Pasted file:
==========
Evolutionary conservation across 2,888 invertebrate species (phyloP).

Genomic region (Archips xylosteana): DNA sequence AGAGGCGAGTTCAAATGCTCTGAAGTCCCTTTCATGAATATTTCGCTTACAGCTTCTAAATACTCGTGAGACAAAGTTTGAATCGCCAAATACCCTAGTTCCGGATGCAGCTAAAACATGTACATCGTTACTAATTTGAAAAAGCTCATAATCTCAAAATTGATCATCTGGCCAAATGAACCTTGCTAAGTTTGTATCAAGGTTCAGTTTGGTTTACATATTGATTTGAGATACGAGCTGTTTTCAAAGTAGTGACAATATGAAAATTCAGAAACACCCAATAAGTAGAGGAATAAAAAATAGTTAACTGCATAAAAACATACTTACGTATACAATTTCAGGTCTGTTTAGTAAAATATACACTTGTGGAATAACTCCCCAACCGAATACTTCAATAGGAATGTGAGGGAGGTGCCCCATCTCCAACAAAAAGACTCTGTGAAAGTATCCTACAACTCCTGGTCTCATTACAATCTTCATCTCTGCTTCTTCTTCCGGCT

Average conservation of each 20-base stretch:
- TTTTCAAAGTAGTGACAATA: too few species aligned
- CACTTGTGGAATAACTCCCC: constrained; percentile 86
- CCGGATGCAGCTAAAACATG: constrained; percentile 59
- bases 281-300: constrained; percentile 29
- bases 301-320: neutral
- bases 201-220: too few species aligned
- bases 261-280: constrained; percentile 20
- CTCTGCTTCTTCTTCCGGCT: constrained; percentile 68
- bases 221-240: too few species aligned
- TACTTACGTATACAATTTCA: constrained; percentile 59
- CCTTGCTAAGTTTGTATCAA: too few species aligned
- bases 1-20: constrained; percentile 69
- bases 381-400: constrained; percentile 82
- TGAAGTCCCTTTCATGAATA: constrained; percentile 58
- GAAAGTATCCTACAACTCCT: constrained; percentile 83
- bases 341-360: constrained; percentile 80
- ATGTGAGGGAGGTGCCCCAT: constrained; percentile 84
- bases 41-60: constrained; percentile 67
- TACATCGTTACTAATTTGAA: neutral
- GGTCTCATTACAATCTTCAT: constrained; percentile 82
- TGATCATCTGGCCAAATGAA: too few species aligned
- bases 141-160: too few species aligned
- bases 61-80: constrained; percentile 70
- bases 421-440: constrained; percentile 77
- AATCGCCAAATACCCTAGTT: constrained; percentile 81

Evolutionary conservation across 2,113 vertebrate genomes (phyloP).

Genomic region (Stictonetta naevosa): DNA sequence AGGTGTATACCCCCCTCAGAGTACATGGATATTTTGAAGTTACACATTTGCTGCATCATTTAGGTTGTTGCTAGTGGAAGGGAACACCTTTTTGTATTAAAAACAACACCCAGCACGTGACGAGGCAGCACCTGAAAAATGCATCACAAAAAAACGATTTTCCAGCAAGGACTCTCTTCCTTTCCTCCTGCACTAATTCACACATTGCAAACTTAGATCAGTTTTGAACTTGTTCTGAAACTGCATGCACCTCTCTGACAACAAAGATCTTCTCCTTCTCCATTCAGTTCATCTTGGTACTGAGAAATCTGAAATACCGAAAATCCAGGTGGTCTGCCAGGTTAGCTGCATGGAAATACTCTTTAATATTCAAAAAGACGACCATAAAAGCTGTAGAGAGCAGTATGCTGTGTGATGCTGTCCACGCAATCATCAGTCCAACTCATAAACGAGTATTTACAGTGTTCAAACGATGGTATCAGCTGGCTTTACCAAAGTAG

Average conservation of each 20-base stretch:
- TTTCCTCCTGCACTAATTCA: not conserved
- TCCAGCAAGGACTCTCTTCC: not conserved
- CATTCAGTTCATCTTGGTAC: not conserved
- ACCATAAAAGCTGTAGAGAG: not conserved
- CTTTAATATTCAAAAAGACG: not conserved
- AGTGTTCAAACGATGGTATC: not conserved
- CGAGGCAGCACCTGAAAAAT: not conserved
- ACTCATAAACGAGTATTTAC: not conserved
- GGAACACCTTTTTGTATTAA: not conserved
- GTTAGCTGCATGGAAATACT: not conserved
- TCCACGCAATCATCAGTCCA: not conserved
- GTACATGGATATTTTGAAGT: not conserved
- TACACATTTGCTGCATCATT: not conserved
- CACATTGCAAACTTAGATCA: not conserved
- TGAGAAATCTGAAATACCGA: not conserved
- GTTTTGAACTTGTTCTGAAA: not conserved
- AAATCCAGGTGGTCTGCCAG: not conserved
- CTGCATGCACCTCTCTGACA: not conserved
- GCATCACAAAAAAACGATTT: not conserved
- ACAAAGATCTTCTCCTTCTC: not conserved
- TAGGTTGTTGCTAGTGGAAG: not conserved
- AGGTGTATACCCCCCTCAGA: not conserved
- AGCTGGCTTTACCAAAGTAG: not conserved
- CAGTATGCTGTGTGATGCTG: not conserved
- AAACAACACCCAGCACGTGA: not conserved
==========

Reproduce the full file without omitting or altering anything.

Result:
Evolutionary conservation across 2,888 invertebrate species (phyloP).

Genomic region (Archips xylosteana): DNA sequence AGAGGCGAGTTCAAATGCTCTGAAGTCCCTTTCATGAATATTTCGCTTACAGCTTCTAAATACTCGTGAGACAAAGTTTGAATCGCCAAATACCCTAGTTCCGGATGCAGCTAAAACATGTACATCGTTACTAATTTGAAAAAGCTCATAATCTCAAAATTGATCATCTGGCCAAATGAACCTTGCTAAGTTTGTATCAAGGTTCAGTTTGGTTTACATATTGATTTGAGATACGAGCTGTTTTCAAAGTAGTGACAATATGAAAATTCAGAAACACCCAATAAGTAGAGGAATAAAAAATAGTTAACTGCATAAAAACATACTTACGTATACAATTTCAGGTCTGTTTAGTAAAATATACACTTGTGGAATAACTCCCCAACCGAATACTTCAATAGGAATGTGAGGGAGGTGCCCCATCTCCAACAAAAAGACTCTGTGAAAGTATCCTACAACTCCTGGTCTCATTACAATCTTCATCTCTGCTTCTTCTTCCGGCT

Average conservation of each 20-base stretch:
- TTTTCAAAGTAGTGACAATA: too few species aligned
- CACTTGTGGAATAACTCCCC: constrained; percentile 86
- CCGGATGCAGCTAAAACATG: constrained; percentile 59
- bases 281-300: constrained; percentile 29
- bases 301-320: neutral
- bases 201-220: too few species aligned
- bases 261-280: constrained; percentile 20
- CTCTGCTTCTTCTTCCGGCT: constrained; percentile 68
- bases 221-240: too few species aligned
- TACTTACGTATACAATTTCA: constrained; percentile 59
- CCTTGCTAAGTTTGTATCAA: too few species aligned
- bases 1-20: constrained; percentile 69
- bases 381-400: constrained; percentile 82
- TGAAGTCCCTTTCATGAATA: constrained; percentile 58
- GAAAGTATCCTACAACTCCT: constrained; percentile 83
- bases 341-360: constrained; percentile 80
- ATGTGAGGGAGGTGCCCCAT: constrained; percentile 84
- bases 41-60: constrained; percentile 67
- TACATCGTTACTAATTTGAA: neutral
- GGTCTCATTACAATCTTCAT: constrained; percentile 82
- TGATCATCTGGCCAAATGAA: too few species aligned
- bases 141-160: too few species aligned
- bases 61-80: constrained; percentile 70
- bases 421-440: constrained; percentile 77
- AATCGCCAAATACCCTAGTT: constrained; percentile 81

Evolutionary conservation across 2,113 vertebrate genomes (phyloP).

Genomic region (Stictonetta naevosa): DNA sequence AGGTGTATACCCCCCTCAGAGTACATGGATATTTTGAAGTTACACATTTGCTGCATCATTTAGGTTGTTGCTAGTGGAAGGGAACACCTTTTTGTATTAAAAACAACACCCAGCACGTGACGAGGCAGCACCTGAAAAATGCATCACAAAAAAACGATTTTCCAGCAAGGACTCTCTTCCTTTCCTCCTGCACTAATTCACACATTGCAAACTTAGATCAGTTTTGAACTTGTTCTGAAACTGCATGCACCTCTCTGACAACAAAGATCTTCTCCTTCTCCATTCAGTTCATCTTGGTACTGAGAAATCTGAAATACCGAAAATCCAGGTGGTCTGCCAGGTTAGCTGCATGGAAATACTCTTTAATATTCAAAAAGACGACCATAAAAGCTGTAGAGAGCAGTATGCTGTGTGATGCTGTCCACGCAATCATCAGTCCAACTCATAAACGAGTATTTACAGTGTTCAAACGATGGTATCAGCTGGCTTTACCAAAGTAG

Average conservation of each 20-base stretch:
- TTTCCTCCTGCACTAATTCA: not conserved
- TCCAGCAAGGACTCTCTTCC: not conserved
- CATTCAGTTCATCTTGGTAC: not conserved
- ACCATAAAAGCTGTAGAGAG: not conserved
- CTTTAATATTCAAAAAGACG: not conserved
- AGTGTTCAAACGATGGTATC: not conserved
- CGAGGCAGCACCTGAAAAAT: not conserved
- ACTCATAAACGAGTATTTAC: not conserved
- GGAACACCTTTTTGTATTAA: not conserved
- GTTAGCTGCATGGAAATACT: not conserved
- TCCACGCAATCATCAGTCCA: not conserved
- GTACATGGATATTTTGAAGT: not conserved
- TACACATTTGCTGCATCATT: not conserved
- CACATTGCAAACTTAGATCA: not conserved
- TGAGAAATCTGAAATACCGA: not conserved
- GTTTTGAACTTGTTCTGAAA: not conserved
- AAATCCAGGTGGTCTGCCAG: not conserved
- CTGCATGCACCTCTCTGACA: not conserved
- GCATCACAAAAAAACGATTT: not conserved
- ACAAAGATCTTCTCCTTCTC: not conserved
- TAGGTTGTTGCTAGTGGAAG: not conserved
- AGGTGTATACCCCCCTCAGA: not conserved
- AGCTGGCTTTACCAAAGTAG: not conserved
- CAGTATGCTGTGTGATGCTG: not conserved
- AAACAACACCCAGCACGTGA: not conserved